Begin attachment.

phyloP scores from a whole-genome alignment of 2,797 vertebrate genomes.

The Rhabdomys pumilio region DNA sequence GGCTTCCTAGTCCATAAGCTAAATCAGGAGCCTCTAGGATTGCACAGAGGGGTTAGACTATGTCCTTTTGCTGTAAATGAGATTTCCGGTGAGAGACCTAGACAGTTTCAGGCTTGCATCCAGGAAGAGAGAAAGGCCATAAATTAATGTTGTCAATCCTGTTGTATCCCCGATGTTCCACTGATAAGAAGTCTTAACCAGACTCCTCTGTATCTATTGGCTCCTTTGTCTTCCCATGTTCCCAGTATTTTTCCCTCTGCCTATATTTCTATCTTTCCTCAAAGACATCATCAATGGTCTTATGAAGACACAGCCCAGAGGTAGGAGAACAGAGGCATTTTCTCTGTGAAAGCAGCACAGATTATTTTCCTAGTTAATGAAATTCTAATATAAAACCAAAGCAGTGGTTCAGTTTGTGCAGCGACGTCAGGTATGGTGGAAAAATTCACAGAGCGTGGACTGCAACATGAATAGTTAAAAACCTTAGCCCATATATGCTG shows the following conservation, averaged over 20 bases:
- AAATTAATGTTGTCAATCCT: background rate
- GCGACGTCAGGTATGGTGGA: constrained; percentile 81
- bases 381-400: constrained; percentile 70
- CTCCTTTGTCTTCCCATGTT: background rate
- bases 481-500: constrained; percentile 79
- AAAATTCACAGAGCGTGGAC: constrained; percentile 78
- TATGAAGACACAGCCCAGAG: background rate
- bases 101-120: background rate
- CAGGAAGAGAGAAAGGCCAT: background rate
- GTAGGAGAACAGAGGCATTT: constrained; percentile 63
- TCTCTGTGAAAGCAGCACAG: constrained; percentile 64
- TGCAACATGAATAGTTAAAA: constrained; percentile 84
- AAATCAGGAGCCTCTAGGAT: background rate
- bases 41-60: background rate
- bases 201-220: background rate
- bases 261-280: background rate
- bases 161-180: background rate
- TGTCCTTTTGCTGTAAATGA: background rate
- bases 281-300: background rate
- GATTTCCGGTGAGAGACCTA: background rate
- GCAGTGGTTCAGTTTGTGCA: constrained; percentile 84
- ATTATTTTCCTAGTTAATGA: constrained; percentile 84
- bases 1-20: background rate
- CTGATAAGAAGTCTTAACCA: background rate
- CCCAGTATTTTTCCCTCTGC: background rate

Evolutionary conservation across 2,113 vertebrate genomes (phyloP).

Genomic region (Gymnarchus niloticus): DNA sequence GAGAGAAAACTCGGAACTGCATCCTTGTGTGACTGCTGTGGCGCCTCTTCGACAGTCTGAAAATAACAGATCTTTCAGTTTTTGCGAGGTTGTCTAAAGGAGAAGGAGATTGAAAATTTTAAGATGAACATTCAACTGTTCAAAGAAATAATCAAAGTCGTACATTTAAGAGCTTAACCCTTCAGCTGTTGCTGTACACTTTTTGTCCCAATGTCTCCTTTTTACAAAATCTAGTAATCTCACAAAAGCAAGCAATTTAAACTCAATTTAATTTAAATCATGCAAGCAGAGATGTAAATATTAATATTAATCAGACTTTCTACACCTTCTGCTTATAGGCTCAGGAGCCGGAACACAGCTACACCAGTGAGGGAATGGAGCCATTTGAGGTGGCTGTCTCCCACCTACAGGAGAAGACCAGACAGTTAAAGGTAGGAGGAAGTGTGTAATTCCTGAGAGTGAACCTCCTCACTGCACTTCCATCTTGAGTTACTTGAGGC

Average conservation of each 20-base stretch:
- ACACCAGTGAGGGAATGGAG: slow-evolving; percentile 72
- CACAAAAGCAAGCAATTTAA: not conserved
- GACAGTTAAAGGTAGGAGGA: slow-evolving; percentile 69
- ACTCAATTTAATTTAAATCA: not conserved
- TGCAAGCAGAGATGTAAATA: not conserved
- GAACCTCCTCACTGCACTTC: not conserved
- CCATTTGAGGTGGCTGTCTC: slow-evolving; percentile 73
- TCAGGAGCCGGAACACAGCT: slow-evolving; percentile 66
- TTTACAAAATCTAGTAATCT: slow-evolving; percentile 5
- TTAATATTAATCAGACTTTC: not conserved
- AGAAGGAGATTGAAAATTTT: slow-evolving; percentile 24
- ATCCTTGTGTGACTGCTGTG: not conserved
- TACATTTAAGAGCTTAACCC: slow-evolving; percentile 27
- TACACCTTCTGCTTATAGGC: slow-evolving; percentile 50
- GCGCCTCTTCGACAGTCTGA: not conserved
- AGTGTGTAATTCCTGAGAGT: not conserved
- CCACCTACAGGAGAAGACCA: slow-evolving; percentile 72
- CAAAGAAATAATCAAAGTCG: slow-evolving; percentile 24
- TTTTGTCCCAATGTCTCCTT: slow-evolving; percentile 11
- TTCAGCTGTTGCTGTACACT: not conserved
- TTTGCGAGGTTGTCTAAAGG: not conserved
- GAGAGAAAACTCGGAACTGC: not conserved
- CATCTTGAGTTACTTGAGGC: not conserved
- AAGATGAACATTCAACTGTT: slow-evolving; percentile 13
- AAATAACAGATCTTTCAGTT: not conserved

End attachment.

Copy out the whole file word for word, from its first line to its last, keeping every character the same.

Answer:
phyloP scores from a whole-genome alignment of 2,797 vertebrate genomes.

The Rhabdomys pumilio region DNA sequence GGCTTCCTAGTCCATAAGCTAAATCAGGAGCCTCTAGGATTGCACAGAGGGGTTAGACTATGTCCTTTTGCTGTAAATGAGATTTCCGGTGAGAGACCTAGACAGTTTCAGGCTTGCATCCAGGAAGAGAGAAAGGCCATAAATTAATGTTGTCAATCCTGTTGTATCCCCGATGTTCCACTGATAAGAAGTCTTAACCAGACTCCTCTGTATCTATTGGCTCCTTTGTCTTCCCATGTTCCCAGTATTTTTCCCTCTGCCTATATTTCTATCTTTCCTCAAAGACATCATCAATGGTCTTATGAAGACACAGCCCAGAGGTAGGAGAACAGAGGCATTTTCTCTGTGAAAGCAGCACAGATTATTTTCCTAGTTAATGAAATTCTAATATAAAACCAAAGCAGTGGTTCAGTTTGTGCAGCGACGTCAGGTATGGTGGAAAAATTCACAGAGCGTGGACTGCAACATGAATAGTTAAAAACCTTAGCCCATATATGCTG shows the following conservation, averaged over 20 bases:
- AAATTAATGTTGTCAATCCT: background rate
- GCGACGTCAGGTATGGTGGA: constrained; percentile 81
- bases 381-400: constrained; percentile 70
- CTCCTTTGTCTTCCCATGTT: background rate
- bases 481-500: constrained; percentile 79
- AAAATTCACAGAGCGTGGAC: constrained; percentile 78
- TATGAAGACACAGCCCAGAG: background rate
- bases 101-120: background rate
- CAGGAAGAGAGAAAGGCCAT: background rate
- GTAGGAGAACAGAGGCATTT: constrained; percentile 63
- TCTCTGTGAAAGCAGCACAG: constrained; percentile 64
- TGCAACATGAATAGTTAAAA: constrained; percentile 84
- AAATCAGGAGCCTCTAGGAT: background rate
- bases 41-60: background rate
- bases 201-220: background rate
- bases 261-280: background rate
- bases 161-180: background rate
- TGTCCTTTTGCTGTAAATGA: background rate
- bases 281-300: background rate
- GATTTCCGGTGAGAGACCTA: background rate
- GCAGTGGTTCAGTTTGTGCA: constrained; percentile 84
- ATTATTTTCCTAGTTAATGA: constrained; percentile 84
- bases 1-20: background rate
- CTGATAAGAAGTCTTAACCA: background rate
- CCCAGTATTTTTCCCTCTGC: background rate

Evolutionary conservation across 2,113 vertebrate genomes (phyloP).

Genomic region (Gymnarchus niloticus): DNA sequence GAGAGAAAACTCGGAACTGCATCCTTGTGTGACTGCTGTGGCGCCTCTTCGACAGTCTGAAAATAACAGATCTTTCAGTTTTTGCGAGGTTGTCTAAAGGAGAAGGAGATTGAAAATTTTAAGATGAACATTCAACTGTTCAAAGAAATAATCAAAGTCGTACATTTAAGAGCTTAACCCTTCAGCTGTTGCTGTACACTTTTTGTCCCAATGTCTCCTTTTTACAAAATCTAGTAATCTCACAAAAGCAAGCAATTTAAACTCAATTTAATTTAAATCATGCAAGCAGAGATGTAAATATTAATATTAATCAGACTTTCTACACCTTCTGCTTATAGGCTCAGGAGCCGGAACACAGCTACACCAGTGAGGGAATGGAGCCATTTGAGGTGGCTGTCTCCCACCTACAGGAGAAGACCAGACAGTTAAAGGTAGGAGGAAGTGTGTAATTCCTGAGAGTGAACCTCCTCACTGCACTTCCATCTTGAGTTACTTGAGGC

Average conservation of each 20-base stretch:
- ACACCAGTGAGGGAATGGAG: slow-evolving; percentile 72
- CACAAAAGCAAGCAATTTAA: not conserved
- GACAGTTAAAGGTAGGAGGA: slow-evolving; percentile 69
- ACTCAATTTAATTTAAATCA: not conserved
- TGCAAGCAGAGATGTAAATA: not conserved
- GAACCTCCTCACTGCACTTC: not conserved
- CCATTTGAGGTGGCTGTCTC: slow-evolving; percentile 73
- TCAGGAGCCGGAACACAGCT: slow-evolving; percentile 66
- TTTACAAAATCTAGTAATCT: slow-evolving; percentile 5
- TTAATATTAATCAGACTTTC: not conserved
- AGAAGGAGATTGAAAATTTT: slow-evolving; percentile 24
- ATCCTTGTGTGACTGCTGTG: not conserved
- TACATTTAAGAGCTTAACCC: slow-evolving; percentile 27
- TACACCTTCTGCTTATAGGC: slow-evolving; percentile 50
- GCGCCTCTTCGACAGTCTGA: not conserved
- AGTGTGTAATTCCTGAGAGT: not conserved
- CCACCTACAGGAGAAGACCA: slow-evolving; percentile 72
- CAAAGAAATAATCAAAGTCG: slow-evolving; percentile 24
- TTTTGTCCCAATGTCTCCTT: slow-evolving; percentile 11
- TTCAGCTGTTGCTGTACACT: not conserved
- TTTGCGAGGTTGTCTAAAGG: not conserved
- GAGAGAAAACTCGGAACTGC: not conserved
- CATCTTGAGTTACTTGAGGC: not conserved
- AAGATGAACATTCAACTGTT: slow-evolving; percentile 13
- AAATAACAGATCTTTCAGTT: not conserved